By Heather Murray Elkins
The Pilgrim Press, 2006
Stuff. That’s the word that caught my eye when I first spotted the book Holy Stuff of Life: Stories, Poems, and Prayers about Human Things.
A colleague once accused me—and accurately so—of generously infusing the word “stuff” into my conversations. “Stuff” is vague and nebulous. But, at times, isn’t life? Sometimes I do not want to define or label things, to pin down that which should be untethered. Much can be learned by occasionally resisting the temptation to define the indefinable by refusing to give form to the formless with inadequate words, sometimes freedom and a greater sense of truth can be found by forgoing the responsibility of naming something and instead, embracing the ambiguity of a moment, a person, a thing, of, well, stuff.
At other times, most often when I am working on a poem, I obsess on the need to be precise. I must capture the essence of some thing. This thing demands exactitude, a word or words that illuminate its truth. Is it glistening or is it really shimmering? Captive or confined? Friend or comrade? Stuff or objects? What exactly is it? But I digress…
So when I came across Holy Stuff of Life displayed on a shelf in the church library, I felt an immediate affinity with the author and had to take it home.
Holy Stuff of Life is a collection of writings by Heather Murray Elkins, in which extra virgin olive oil, spoons, rocks, tattoos and other sundry items are salvaged from the commonplace and transformed into the extraordinary. Murray Elkins points out within her introduction, “This universe of stuff offers us a process of altar-ing our selves and our world. To altar/alter is to lift up the common place of life for holy use.”
This former “Truck-stop Chaplain” turned professor of worship and preaching at Drew University Theological School in Madison, New Jersey, Murray Elkins seems ever on the lookout to make connections that others might easily miss. And in this quest, she discovers holy in the mundane. Stuff becomes transformed when a story becomes attached to it; a spoon becomes the weapon for Christians, a dead Christmas tree become a sign of redemption. Each chapter is short and can stand on its own. Her stories are nuggets of wisdom, grounded in her own life as a daughter, mother, a pastor’s wife and as a minister herself.
During a recent stay at our home, my mother-in-law picked up the book and found herself reading aloud passages to her husband, a retired Methodist minister. “It’s not a book to be read fast,” she cautioned me. “You have to read it, put it down and think about it.” She’s right. I found myself, after each piece, setting the book down, staring out a window and wondering things like: What is my relationship to “stuff? What am I holding onto that I should be letting go of? How do I forgive? What am I missing?
Murray Elkins describes the final pieces of her collection as “stories of things that help us hope while waiting to see. And while we’re waiting for the broken circle to be mended, we remember to plant trees, wait on tables, sing songs, and tell stories about those people and things we’ve loved, lost, and hope to find again. Above all we must expect to be surprised.”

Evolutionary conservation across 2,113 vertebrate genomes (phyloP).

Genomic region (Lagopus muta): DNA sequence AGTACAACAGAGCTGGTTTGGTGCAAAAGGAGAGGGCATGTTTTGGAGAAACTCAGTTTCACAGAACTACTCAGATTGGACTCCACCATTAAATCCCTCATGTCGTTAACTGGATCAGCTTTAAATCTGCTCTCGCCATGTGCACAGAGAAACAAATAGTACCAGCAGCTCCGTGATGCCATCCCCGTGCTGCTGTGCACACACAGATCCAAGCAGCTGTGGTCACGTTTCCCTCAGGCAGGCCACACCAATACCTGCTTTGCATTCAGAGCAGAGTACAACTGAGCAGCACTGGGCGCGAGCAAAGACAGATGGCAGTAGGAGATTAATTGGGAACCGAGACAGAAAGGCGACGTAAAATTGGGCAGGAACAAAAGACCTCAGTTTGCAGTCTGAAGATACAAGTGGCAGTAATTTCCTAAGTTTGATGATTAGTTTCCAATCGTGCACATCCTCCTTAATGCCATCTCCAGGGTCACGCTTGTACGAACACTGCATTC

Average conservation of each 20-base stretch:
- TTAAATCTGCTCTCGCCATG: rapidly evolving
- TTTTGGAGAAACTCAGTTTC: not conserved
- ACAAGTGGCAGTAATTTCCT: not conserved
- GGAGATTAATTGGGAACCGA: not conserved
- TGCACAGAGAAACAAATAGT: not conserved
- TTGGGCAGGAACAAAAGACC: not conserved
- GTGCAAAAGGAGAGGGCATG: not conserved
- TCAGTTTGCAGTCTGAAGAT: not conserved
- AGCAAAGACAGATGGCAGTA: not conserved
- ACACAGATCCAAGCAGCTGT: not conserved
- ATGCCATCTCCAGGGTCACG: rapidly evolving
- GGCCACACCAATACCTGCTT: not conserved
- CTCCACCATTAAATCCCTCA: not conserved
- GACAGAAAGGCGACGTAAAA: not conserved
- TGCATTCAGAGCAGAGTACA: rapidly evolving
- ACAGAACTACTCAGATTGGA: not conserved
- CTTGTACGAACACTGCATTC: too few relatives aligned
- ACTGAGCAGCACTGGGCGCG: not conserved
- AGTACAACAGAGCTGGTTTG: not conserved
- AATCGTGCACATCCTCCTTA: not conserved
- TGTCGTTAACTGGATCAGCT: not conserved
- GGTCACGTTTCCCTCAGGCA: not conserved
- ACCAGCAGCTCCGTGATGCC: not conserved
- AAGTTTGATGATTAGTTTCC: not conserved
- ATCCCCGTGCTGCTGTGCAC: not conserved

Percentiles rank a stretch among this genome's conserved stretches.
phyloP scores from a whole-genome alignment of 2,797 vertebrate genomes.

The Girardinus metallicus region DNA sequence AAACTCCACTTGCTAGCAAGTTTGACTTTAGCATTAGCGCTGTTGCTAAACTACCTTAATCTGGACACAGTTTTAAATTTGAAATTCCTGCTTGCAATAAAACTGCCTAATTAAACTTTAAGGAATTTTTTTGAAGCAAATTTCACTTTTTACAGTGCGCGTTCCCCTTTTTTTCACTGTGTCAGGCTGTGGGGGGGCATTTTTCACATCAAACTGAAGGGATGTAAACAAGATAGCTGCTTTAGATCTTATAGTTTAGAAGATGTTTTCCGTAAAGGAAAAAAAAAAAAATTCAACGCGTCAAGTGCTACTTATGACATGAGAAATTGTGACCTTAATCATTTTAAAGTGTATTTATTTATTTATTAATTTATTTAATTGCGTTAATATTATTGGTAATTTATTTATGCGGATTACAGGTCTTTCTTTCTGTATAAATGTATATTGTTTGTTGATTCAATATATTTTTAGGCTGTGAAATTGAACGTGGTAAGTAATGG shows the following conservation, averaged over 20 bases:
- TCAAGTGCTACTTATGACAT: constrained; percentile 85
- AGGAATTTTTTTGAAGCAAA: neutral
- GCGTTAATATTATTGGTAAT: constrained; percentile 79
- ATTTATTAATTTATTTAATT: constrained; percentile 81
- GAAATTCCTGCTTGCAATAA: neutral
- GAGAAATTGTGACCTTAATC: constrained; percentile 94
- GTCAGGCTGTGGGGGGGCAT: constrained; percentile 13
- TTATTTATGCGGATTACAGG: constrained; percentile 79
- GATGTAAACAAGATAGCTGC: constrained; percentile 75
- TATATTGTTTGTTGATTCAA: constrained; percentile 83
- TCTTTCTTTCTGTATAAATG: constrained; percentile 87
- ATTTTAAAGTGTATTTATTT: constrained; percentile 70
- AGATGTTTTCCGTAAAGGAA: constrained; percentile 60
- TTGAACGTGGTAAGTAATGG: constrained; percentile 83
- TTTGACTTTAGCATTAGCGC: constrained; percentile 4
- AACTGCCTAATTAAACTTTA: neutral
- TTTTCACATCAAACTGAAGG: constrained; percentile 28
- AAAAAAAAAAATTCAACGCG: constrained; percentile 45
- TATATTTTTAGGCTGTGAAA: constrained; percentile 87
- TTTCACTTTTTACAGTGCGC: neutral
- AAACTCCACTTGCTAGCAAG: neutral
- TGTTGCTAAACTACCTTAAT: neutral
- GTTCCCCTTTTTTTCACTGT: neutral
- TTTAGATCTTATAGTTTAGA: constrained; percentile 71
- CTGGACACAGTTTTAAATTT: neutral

It is in this section she reflects on her father at the end of his life:
A man and his tool are not easily parted. It took my father both hands to drive a nail when he was eighty-five, but he was counting on being able to drive a nail when he turned ninety. A bleeding ulcer nearly swept him off the ladder of life, but he held on fiercely. I watch him doing arm lifts with Mother’s five-pound large print Bible so the doctors will let him go home. Pumping the iron of the gospel gets him home for one more year.
While most of her stories flow, her poems which are sprinkled throughout the book are another matter. With the exception of “Stirring Women” and “Father Joseph” the poems leave something to be desired. While she explores interesting ideas within them, the poems amble off and lose their way. Contrast, for example, these simple, lovely lines within a story about how her mother responds to losing the family farmhouse to fire:
She tells us to set the table, which means a lace cloth spread on the grass with mismatched spoons and saucers. Of course there’s no supper, but we set the table anyway.
to the first stanza within her poem “Soul Salsa”:
Now is the winter of our discontent.
An April ice
can frost any fire in the belly.
Global warming remains science fiction
in a season so rough in its going
that even the tough can’t get traction.
we’re all slip/sliding away.
Huh? What? The line breaks are odd and the whole poem lacks rhythm. I wished her publisher, The Pilgrim Press, had said, “Hold the salsa, Heather.”
That said, Heather Murray Elkins offers up a good book to the world/reader. (Just skip the poems.) Read it and you just might look at a spoon in a whole new way. It’s pretty good stuff.
For more on Heather Murray Elkins, check out her website: http://depts.drew.edu/tsfac/helkins/index.html
(And now I’m off to read: When You Were a Tadpole and I Was a Fish: And Other Speculations About This and That, by Martin Gardner, perhaps best known for his Mathematical Games column in Scientific American. This and that. It caught my eye. What can I say?)